I haven't heard that claim and I have no idea. Medicaid, of course, consists of individual state-sponsored programs, not federal. But the federal budget does contribute to the states' Medicaid budgets. So would this mean that the federal contribution would be rolled back to 2007 levels and states would be told to make up the difference? Sounds like musical chairs offhand, but like I said I've never heard that proposal, so I don't know.

As a practical matter, it's a pay me now or pay me later proposition, because poor and indigent people are going to get sick, and are going to present at emergency rooms. Either there's money to pay for the medical care or there isn't. If there isn't, the options are to treat for free, or to turn people out.

Now, you did say Medicaid and I assume that's exactly what you meant. Medicare is a completely different proposition, as you know.
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Old November 17th, 2011, 08:14 PM
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Todd, totally agree! Furthermore, someone should take the NBA Players Union to court charging them with discrimination. White and Asian players are under-represented in the union. All teams should be forced to have an ethnic mix "similar" to their local population base.
Wouldnt you think that a team should be able to hire the best posable players that they can regardles of there race. Why should they be forced to have an ethnic mix similar to there local population that whole idea is silly if you think about it. Wouldnt you just try to get the best players for your team no mattrer what race they are? What diffrence does the color of there skin matter? They are there to play a game. I dont understand whar race has to do with it.? Get the best you can.As far as there salarys if the market supports it more power to them. Its no skin off my nose what a basketball player makes Cause I dont watch the sport.I think a lot of people are jealous. I dont care what they make not costing me any thing.
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Old November 17th, 2011, 09:40 PM
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Yes AR, I did say Medicaide and that is what I meant. No one, least of all yours truly, want the truly needy and sick to receive any lesser service than anyone else.

My only point is that if something is "free," people jump on the bandwagon. It's human nature. As I quoted the ER Nurses as saying, the wait in ER's is because of people who don't really need emergency treatment. For years (thank God it finally ended at least in NY)) my wife, who managed a large answering service, would get calls for an ambulance simply because it was a "free ride" to the hospital emergency room....even though there was absolutely no emergency involved. Yet the ambulances were then legally obligated to respond. In fact, what it boiled down to was that people were using ambulances as nothing more than a taxi service! For God's sake, they were calling amublances to take them to Doctor's appointments because they said they couldn't afford public transportation!!!!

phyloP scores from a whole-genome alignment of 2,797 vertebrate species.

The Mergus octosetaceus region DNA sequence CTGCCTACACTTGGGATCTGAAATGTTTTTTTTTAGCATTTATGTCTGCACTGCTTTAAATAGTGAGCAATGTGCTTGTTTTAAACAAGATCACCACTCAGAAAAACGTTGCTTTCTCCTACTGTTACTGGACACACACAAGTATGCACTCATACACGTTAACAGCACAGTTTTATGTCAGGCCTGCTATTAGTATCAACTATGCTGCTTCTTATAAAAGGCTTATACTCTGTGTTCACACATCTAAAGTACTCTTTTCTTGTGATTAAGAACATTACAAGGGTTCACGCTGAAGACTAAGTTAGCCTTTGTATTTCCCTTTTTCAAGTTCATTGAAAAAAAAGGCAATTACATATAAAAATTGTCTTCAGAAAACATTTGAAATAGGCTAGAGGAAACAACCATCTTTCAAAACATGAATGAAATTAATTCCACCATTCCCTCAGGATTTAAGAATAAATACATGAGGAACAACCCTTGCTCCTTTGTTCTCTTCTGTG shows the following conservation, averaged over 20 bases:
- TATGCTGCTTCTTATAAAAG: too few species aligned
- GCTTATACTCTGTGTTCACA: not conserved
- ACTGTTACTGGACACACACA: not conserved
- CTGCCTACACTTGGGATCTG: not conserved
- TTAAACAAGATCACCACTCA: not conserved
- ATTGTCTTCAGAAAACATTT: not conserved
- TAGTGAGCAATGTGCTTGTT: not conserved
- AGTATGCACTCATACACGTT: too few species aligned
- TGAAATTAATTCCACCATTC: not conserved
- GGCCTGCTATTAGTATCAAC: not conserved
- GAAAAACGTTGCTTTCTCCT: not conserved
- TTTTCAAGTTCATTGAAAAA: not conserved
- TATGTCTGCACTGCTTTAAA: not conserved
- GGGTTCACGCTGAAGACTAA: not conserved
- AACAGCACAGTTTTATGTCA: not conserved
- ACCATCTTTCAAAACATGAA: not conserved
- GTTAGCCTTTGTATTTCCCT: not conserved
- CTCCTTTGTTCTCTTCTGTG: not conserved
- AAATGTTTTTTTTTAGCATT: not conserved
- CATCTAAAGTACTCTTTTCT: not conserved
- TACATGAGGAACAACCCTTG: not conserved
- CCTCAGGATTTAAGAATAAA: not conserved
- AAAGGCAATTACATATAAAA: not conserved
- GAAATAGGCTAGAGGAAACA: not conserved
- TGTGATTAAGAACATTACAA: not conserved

Now get this. In at least one state the SEIU (The Service Employees International Union) is having their dues applied to individuals with sick children and indigents for HOME CARE!!!! Who pays? Not the government but the recipients of the service who already are caring for indigent and very ill children and family members!!!!! Does the level of care go up? Of course not! In many cases it's even reduced! Even one of the most Liberal of people on TV is outraged! This is what we've come too.

Where does it end? I for one haven't a clue.
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Old November 17th, 2011, 09:46 PM
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Originally Posted by Marc View Post
someone should take the NBA Players Union to court charging them with discrimination. White and Asian players are under-represented in the union. All teams should be forced to have an ethnic mix "similar" to their local population base.
Now, see, I don't use those emoticon thingies either, because I hope I'm usually able to say exactly what I want to say, and that if I'm being silly everybody will know that. I may be wrong about that sometimes, but such is my conceit.

So, I really hope your tongue was firmly in your cheek when you wrote this.
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Old November 22nd, 2011, 10:13 AM
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My only point is that if something is "free," people jump on the bandwagon. It's human nature.
Oh, absolutely. Emergency rooms (and the transportation to them) have been and will continue to be "the doctor of last resort" to anyone without the money or insurance to pay for their own care. But I can't see how cutting back Medicaid helps that situation; seems to me it would only make it worse. In any event, it is absolutely inhuman for the hospitals, the doctors and the patients to put emergency rooms in the position of refusing care. This is not to excuse sloth on the part of some patients, but there are others who truly have nowhere else to turn. Putting them out on the street flies in the face of everything medicine is supposed to be about.

I honestly couldn't quite grasp the SEIU business as you presented it, but it certainly sounds strange.